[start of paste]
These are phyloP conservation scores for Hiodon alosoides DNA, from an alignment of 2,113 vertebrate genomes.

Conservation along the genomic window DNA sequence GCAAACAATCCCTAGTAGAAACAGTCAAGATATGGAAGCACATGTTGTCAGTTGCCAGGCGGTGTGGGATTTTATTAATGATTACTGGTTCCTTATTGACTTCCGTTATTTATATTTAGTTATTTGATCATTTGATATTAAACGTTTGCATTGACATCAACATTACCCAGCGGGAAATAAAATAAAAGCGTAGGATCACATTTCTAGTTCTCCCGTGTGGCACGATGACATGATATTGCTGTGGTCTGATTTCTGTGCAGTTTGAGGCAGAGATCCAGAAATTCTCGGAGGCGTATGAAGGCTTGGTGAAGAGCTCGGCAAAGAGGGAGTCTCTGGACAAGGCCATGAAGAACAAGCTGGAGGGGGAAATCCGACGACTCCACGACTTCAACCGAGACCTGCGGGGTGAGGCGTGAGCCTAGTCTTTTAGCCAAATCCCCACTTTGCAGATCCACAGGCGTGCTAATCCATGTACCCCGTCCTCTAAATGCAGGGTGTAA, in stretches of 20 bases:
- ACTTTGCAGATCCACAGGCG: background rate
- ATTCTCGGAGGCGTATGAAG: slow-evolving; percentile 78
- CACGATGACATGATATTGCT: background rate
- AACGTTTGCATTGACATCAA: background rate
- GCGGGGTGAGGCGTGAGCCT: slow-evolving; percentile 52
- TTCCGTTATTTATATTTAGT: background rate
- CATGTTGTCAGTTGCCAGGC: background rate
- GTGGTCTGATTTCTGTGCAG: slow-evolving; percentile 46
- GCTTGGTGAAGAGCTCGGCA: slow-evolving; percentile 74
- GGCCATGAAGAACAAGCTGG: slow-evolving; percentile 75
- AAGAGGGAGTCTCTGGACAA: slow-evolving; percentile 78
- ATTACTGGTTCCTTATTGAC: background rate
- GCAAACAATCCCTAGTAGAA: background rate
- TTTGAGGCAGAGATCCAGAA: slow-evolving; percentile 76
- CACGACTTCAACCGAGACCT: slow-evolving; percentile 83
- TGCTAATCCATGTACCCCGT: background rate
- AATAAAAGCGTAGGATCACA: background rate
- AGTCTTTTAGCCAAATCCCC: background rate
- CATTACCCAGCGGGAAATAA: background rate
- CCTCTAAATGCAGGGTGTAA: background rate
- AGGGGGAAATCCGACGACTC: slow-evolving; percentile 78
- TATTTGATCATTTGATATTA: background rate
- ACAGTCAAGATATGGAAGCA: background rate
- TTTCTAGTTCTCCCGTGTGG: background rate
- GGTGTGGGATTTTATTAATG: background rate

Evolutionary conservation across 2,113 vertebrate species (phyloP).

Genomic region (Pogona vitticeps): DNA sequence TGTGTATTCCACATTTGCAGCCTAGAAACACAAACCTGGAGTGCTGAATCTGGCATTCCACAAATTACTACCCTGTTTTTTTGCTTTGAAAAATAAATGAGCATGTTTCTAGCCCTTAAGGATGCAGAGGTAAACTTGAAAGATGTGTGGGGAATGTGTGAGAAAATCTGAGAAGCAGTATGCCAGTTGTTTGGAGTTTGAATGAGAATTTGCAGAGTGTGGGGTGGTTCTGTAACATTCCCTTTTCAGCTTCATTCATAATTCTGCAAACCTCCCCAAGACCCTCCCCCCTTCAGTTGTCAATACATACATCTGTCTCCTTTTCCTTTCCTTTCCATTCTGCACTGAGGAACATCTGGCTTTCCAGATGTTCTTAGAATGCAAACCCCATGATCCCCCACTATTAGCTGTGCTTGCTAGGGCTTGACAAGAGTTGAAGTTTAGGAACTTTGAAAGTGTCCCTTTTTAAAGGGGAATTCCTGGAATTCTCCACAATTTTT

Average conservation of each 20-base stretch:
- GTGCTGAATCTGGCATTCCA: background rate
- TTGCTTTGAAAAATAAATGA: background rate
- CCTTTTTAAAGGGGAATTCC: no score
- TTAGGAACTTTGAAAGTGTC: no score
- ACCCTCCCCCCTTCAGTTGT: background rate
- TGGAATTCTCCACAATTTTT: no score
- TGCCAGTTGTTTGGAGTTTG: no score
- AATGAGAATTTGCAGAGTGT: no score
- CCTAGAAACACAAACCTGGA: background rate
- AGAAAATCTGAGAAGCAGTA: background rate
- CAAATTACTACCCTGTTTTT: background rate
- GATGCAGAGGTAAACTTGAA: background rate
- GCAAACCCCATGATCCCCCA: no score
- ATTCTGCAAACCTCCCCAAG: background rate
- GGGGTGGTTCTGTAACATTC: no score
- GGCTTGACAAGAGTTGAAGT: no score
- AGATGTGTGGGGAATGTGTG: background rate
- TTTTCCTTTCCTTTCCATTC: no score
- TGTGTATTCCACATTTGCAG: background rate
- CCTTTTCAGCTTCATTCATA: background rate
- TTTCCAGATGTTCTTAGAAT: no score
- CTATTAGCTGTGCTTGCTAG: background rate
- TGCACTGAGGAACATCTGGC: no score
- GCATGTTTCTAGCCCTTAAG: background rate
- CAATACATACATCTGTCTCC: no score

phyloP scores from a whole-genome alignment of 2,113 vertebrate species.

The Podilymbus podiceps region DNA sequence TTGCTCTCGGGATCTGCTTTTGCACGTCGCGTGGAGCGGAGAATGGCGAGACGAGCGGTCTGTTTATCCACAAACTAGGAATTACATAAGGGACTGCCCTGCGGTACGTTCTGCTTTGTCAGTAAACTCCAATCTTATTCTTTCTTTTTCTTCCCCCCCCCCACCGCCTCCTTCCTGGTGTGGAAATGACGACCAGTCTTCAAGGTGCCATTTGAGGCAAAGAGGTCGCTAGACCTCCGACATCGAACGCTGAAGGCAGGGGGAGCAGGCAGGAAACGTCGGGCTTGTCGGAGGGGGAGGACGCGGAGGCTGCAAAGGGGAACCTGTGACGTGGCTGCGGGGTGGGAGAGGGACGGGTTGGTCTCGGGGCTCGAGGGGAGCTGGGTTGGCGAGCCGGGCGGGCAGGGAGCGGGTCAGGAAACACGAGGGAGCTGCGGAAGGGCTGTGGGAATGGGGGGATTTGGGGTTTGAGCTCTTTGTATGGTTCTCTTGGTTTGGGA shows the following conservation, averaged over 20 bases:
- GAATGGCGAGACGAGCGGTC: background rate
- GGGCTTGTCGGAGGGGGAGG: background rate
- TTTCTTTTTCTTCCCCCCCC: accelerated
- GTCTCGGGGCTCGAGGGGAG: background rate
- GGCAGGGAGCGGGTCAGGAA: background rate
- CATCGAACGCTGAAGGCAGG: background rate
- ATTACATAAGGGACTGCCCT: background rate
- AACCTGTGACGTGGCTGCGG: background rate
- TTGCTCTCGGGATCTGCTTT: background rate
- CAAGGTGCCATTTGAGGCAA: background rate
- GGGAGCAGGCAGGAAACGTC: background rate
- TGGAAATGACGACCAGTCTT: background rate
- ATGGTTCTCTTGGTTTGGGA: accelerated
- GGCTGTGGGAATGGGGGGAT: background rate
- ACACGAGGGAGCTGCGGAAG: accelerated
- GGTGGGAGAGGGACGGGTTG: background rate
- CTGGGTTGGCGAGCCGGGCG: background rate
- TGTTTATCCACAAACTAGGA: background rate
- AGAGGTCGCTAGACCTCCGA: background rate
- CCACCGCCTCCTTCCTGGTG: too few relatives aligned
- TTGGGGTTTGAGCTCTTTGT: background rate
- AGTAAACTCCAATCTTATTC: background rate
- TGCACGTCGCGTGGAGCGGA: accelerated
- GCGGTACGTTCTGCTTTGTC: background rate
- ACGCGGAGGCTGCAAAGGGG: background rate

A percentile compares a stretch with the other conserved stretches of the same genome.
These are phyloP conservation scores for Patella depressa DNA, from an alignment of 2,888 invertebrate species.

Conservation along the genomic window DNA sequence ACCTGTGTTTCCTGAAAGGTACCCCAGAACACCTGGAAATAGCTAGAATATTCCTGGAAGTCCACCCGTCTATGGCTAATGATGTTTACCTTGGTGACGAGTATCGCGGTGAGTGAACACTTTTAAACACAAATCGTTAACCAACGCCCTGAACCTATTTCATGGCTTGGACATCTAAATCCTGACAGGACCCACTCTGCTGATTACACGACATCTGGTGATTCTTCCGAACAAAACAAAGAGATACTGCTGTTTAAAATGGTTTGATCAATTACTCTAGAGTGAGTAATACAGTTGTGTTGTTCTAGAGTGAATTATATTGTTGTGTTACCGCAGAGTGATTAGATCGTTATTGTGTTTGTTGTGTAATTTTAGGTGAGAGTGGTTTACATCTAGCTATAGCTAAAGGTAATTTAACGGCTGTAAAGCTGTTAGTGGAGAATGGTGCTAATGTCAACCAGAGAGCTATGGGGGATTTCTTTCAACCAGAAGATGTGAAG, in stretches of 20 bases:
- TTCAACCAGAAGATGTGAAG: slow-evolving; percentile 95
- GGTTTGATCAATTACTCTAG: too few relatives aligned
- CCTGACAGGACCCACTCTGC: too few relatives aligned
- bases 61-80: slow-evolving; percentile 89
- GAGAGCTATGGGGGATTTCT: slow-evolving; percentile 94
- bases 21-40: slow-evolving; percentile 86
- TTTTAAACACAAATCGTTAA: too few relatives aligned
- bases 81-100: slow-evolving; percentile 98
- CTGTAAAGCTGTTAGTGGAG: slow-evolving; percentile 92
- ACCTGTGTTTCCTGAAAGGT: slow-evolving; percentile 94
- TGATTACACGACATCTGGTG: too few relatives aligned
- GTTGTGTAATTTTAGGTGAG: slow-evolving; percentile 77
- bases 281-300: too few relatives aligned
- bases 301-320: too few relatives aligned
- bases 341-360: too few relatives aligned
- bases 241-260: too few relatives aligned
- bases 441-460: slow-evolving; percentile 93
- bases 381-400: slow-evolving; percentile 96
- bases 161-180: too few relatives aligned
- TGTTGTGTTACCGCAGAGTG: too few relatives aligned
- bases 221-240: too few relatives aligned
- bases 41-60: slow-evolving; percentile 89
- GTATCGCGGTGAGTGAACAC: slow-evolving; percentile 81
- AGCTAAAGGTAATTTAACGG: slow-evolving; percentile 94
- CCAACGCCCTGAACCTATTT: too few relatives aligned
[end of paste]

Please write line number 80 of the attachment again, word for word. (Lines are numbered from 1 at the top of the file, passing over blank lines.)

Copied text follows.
- TGCACGTCGCGTGGAGCGGA: accelerated